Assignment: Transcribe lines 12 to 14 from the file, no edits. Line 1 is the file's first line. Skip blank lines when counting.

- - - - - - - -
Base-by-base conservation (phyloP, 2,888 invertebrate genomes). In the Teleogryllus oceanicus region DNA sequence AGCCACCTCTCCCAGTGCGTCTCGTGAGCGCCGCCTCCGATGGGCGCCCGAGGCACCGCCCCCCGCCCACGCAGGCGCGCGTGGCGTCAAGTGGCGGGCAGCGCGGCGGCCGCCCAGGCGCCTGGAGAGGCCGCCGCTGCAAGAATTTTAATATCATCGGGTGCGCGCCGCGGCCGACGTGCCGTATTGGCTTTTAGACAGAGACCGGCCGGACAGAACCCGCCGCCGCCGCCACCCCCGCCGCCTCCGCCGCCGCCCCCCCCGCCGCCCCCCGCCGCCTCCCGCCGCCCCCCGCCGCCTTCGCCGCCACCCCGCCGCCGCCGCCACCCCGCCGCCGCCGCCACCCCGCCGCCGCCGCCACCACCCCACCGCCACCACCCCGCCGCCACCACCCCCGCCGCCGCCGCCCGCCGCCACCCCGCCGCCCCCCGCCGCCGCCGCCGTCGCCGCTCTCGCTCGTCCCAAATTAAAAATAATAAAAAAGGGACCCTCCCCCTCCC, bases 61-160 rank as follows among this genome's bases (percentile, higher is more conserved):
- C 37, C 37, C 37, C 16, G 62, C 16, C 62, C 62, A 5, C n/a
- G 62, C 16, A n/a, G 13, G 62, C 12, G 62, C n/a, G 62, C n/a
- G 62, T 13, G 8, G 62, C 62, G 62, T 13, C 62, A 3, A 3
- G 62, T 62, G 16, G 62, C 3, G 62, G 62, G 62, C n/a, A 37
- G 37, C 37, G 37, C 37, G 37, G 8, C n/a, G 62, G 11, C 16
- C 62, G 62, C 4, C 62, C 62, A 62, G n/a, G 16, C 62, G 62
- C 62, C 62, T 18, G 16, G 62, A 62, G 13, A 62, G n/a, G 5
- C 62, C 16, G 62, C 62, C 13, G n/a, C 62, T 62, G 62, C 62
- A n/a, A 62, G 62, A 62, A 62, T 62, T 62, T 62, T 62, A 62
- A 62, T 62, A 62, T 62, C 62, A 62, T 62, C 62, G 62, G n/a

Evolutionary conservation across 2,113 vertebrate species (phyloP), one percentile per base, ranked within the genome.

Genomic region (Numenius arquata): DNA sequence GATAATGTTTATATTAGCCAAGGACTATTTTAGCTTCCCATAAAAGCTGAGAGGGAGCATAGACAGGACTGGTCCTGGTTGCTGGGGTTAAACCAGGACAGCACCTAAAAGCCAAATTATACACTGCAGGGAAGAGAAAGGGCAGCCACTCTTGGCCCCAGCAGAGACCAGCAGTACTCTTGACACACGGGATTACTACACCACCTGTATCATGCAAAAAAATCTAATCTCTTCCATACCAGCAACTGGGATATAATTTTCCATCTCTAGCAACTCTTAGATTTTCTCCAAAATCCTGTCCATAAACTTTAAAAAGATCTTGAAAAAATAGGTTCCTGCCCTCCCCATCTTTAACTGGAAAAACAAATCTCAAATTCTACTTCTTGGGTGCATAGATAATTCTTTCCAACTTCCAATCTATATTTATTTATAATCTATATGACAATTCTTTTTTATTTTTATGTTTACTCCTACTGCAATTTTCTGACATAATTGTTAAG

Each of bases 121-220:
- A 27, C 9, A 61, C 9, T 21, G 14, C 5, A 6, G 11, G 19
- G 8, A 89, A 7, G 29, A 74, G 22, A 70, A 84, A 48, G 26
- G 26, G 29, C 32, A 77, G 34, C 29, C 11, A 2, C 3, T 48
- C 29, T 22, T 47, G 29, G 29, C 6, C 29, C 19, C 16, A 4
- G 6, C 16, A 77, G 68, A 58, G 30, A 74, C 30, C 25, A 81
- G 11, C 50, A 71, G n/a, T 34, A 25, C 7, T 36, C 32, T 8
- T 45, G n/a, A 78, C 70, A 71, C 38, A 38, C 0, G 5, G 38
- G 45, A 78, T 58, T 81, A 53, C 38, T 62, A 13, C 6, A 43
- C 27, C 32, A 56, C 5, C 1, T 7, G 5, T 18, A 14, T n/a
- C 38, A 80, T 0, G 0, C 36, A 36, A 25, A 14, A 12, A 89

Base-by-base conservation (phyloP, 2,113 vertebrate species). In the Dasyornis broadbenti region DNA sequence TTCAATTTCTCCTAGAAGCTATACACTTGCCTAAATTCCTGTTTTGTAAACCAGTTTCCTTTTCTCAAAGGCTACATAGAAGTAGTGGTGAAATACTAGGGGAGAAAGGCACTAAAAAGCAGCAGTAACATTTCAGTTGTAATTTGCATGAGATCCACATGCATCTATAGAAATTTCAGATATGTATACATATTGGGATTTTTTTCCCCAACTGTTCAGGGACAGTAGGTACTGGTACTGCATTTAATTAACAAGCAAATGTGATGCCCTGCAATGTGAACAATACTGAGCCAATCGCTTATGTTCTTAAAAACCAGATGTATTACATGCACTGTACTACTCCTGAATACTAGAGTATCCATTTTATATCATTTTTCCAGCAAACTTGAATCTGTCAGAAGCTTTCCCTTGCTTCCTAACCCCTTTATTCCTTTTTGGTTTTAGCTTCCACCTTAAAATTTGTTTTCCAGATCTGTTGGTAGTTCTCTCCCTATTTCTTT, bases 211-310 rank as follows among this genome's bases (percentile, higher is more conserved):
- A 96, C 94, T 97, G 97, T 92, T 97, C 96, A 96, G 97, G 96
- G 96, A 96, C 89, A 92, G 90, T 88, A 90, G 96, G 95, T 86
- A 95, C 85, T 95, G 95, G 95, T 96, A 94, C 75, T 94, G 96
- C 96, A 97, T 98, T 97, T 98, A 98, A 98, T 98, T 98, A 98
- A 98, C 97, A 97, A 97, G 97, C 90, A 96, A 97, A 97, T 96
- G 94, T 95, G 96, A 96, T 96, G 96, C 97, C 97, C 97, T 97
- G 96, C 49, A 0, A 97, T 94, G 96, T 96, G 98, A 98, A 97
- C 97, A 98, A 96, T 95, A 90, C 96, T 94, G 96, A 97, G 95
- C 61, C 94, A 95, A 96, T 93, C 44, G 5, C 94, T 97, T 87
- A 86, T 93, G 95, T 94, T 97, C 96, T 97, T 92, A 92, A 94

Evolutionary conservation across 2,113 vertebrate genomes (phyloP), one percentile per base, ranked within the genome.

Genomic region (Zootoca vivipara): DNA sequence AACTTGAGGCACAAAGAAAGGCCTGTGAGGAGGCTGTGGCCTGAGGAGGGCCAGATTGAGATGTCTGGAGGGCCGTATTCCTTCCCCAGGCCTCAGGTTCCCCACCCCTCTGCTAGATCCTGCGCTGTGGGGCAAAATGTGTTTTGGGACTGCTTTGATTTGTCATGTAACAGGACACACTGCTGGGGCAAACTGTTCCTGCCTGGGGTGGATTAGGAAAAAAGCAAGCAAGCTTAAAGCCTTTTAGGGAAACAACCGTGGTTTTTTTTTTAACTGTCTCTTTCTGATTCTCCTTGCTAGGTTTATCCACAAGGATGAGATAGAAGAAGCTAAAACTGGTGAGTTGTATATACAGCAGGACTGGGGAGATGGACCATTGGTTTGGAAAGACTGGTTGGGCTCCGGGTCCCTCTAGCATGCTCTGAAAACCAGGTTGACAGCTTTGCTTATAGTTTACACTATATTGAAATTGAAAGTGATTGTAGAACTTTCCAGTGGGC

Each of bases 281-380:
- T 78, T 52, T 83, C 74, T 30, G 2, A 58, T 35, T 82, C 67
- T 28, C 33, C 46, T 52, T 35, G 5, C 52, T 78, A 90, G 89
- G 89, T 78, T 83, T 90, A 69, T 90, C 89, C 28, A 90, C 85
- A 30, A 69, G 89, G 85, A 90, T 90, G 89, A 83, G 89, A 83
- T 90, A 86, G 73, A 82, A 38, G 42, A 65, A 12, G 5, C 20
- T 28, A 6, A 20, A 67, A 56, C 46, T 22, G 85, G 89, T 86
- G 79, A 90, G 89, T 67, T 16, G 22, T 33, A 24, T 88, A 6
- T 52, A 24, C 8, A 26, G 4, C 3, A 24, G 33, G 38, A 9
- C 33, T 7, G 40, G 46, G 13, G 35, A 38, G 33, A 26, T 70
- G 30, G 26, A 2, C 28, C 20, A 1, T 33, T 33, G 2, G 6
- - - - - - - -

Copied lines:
Evolutionary conservation across 2,113 vertebrate species (phyloP), one percentile per base, ranked within the genome.

Genomic region (Numenius arquata): DNA sequence GATAATGTTTATATTAGCCAAGGACTATTTTAGCTTCCCATAAAAGCTGAGAGGGAGCATAGACAGGACTGGTCCTGGTTGCTGGGGTTAAACCAGGACAGCACCTAAAAGCCAAATTATACACTGCAGGGAAGAGAAAGGGCAGCCACTCTTGGCCCCAGCAGAGACCAGCAGTACTCTTGACACACGGGATTACTACACCACCTGTATCATGCAAAAAAATCTAATCTCTTCCATACCAGCAACTGGGATATAATTTTCCATCTCTAGCAACTCTTAGATTTTCTCCAAAATCCTGTCCATAAACTTTAAAAAGATCTTGAAAAAATAGGTTCCTGCCCTCCCCATCTTTAACTGGAAAAACAAATCTCAAATTCTACTTCTTGGGTGCATAGATAATTCTTTCCAACTTCCAATCTATATTTATTTATAATCTATATGACAATTCTTTTTTATTTTTATGTTTACTCCTACTGCAATTTTCTGACATAATTGTTAAG

Each of bases 121-220: